It’s the toughest time of the year for Lloyd Thacker to stand in a supermarket line. Thacker will be spending a lot of time looking at the publication he has dedicated himself to resisting.U.S. News & World Report’s annual college rankings hit news racks Monday – TCU came in at No. 108 along with the University of New Hampshire, Drexel University and the University of Oklahoma. Last year the university came in at No. 96.
Thacker, who directs the Oregon-based Education Conservancy, has led the growing nationwide opposition to the 24-year-old U.S. News rankings, which he sees as the epitome of commercialized higher education. Colleges should not be ranked based on a uniform scale, he said.
“It has distorted and skewed how (college) admissions are perceived,” said Thacker, a former college counselor. “Their impact far exceeds their educational relevance.”
A Disputed List
Ray Brown, dean of admissions, said most students who pay attention to the rankings are only looking for the most selective schools.
“Students who pay most attention to these rankings seek the Ivy League schools, like Stanford or Rice,” Brown said.
Alumni are more plugged into the rankings than students, he said, because they want to know how their alma mater is doing. And while some students may use rankings, there are many other tools potential students can use to evaluate schools, Chancellor Victor Boschini said.
U.S. News editor Brian Kelly defended the rankings. He said with thousands of colleges and universities available to students, the magazine is merely providing people a research tool. But critics say the influential lists lead schools to spend too much money in specific areas to boost their rankings.
“I think we get blamed for a lot of colleges’ behavior that isn’t our fault,” Kelly told reporters. “The kind of behavior they’re talking about here is often behavior that is good for the schools.”
The rankings reward colleges for small class sizes, student retention, graduation rates and financial resources. A quarter of each school’s overall score is based on the opinions of administrators at other colleges.
Surveying the Schools
In the last couple of weeks, Thacker has gathered signatures from more than 60 college presidents who have vowed to stop completing a major portion of the magazine’s annual survey, which analyzes 1,400 schools across the United States. The disputed section, which accounts for a quarter of a school’s score, rates a college’s reputation among its peers.
Among the institutions refusing to rate their competitors’ reputations are St. Mary’s College in Moraga, Calif., and San Francisco State University.
Boschini said TCU turned in the required data and cooperated with the survey.
In their hunger for higher rankings, some colleges have increased the number of scholarships for top-performing students, Thacker said. That system skews colleges toward more affluent students, while hurting low-income students who tend to have lower test scores.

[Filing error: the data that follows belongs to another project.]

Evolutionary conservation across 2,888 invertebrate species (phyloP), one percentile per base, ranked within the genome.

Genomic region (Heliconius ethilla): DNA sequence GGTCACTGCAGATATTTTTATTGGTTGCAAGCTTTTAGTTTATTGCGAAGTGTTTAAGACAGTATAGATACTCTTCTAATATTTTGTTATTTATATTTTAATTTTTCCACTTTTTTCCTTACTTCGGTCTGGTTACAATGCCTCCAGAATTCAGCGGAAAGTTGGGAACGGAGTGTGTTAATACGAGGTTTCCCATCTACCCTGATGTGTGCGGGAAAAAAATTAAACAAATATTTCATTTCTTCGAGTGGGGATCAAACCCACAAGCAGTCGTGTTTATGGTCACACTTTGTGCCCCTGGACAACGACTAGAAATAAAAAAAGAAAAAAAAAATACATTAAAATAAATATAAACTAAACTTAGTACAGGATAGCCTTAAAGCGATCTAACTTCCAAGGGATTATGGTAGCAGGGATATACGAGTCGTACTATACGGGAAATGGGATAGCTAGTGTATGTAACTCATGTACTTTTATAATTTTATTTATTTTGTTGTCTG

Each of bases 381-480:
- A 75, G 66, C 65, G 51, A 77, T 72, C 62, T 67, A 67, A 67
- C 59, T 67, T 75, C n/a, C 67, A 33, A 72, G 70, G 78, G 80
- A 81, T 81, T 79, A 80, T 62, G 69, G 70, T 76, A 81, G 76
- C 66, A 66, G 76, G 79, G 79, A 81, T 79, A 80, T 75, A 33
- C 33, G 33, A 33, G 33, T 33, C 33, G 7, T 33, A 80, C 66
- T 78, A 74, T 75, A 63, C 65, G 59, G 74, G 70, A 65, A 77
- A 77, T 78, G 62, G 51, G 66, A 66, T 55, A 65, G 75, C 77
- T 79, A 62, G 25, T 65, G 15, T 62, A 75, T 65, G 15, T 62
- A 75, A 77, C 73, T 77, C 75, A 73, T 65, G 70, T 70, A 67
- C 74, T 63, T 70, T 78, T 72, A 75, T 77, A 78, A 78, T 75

Boschini said scholarships have nothing to do with TCU’s rankings.
Although other college administrators have long grumbled at the popularity and effects of the U.S. News rankings, school leaders have organized in opposition more than in years past. Thacker’s group is planning a September meeting at Yale University to discuss alternate ranking systems. Boschini said TCU wasn’t invited to the September gathering.
The Reliability of Rankings
This year, the magazine tweaked its rankings to compensate for the effects of low-income students, whose graduation rates are lower. Despite the change, some administrators say the rankings just don’t tell students enough about a college.
“The kind of work that U.S. News & World Report does doesn’t really get to the heart of what we do here at St. Mary’s,” said Michael Beseda, the college’s vice provost for enrollment. “They’ve narrowed the discussion in this country of what an undergraduate education should be.
“Any informed educator who thoughtfully thinks about the ranking systems realizes they are inadequate.”
But at the University of California at Berkeley, the top-ranked public university in the country this year, administrators say the lists offer valuable information when taken in the context of other sources. Any rankings systems will have their supporters and critics, said Christine Maslach, the university’s vice provost for undergraduate education.
“You always have to take these with a grain of salt,” she said. “There’s probably a variety of places where a student would do well.”
Not Much Sway
Despite the growing opposition, U.S. News remains a major player in the world of college choice. At least 97 percent of the schools that participated in this year’s U.S. News rankings plan to continue to do so, according to a survey of more than 300 admissions officers released last week by Kaplan Test Prep and Admissions.
And while some say the rankings continue to sway many graduating high-school seniors – especially those at the most competitive high schools — TCU’s Brown disagrees.
“In my experience – and I’ve- been doing this for a long time – almost nobody bases their decision on these rankings,” Brown said.
Katherine Lewis, a freshman fashion merchandising major, said she and her parents looked at the rankings, but it wasn’t a large factor in her final decision.
“Rankings helped,” Lewis said. “But my final decision was based on seeing this campus.”
Matt Krupnick of the Contra Costa Times and staff reporter Antoinette Nevils contributed to this report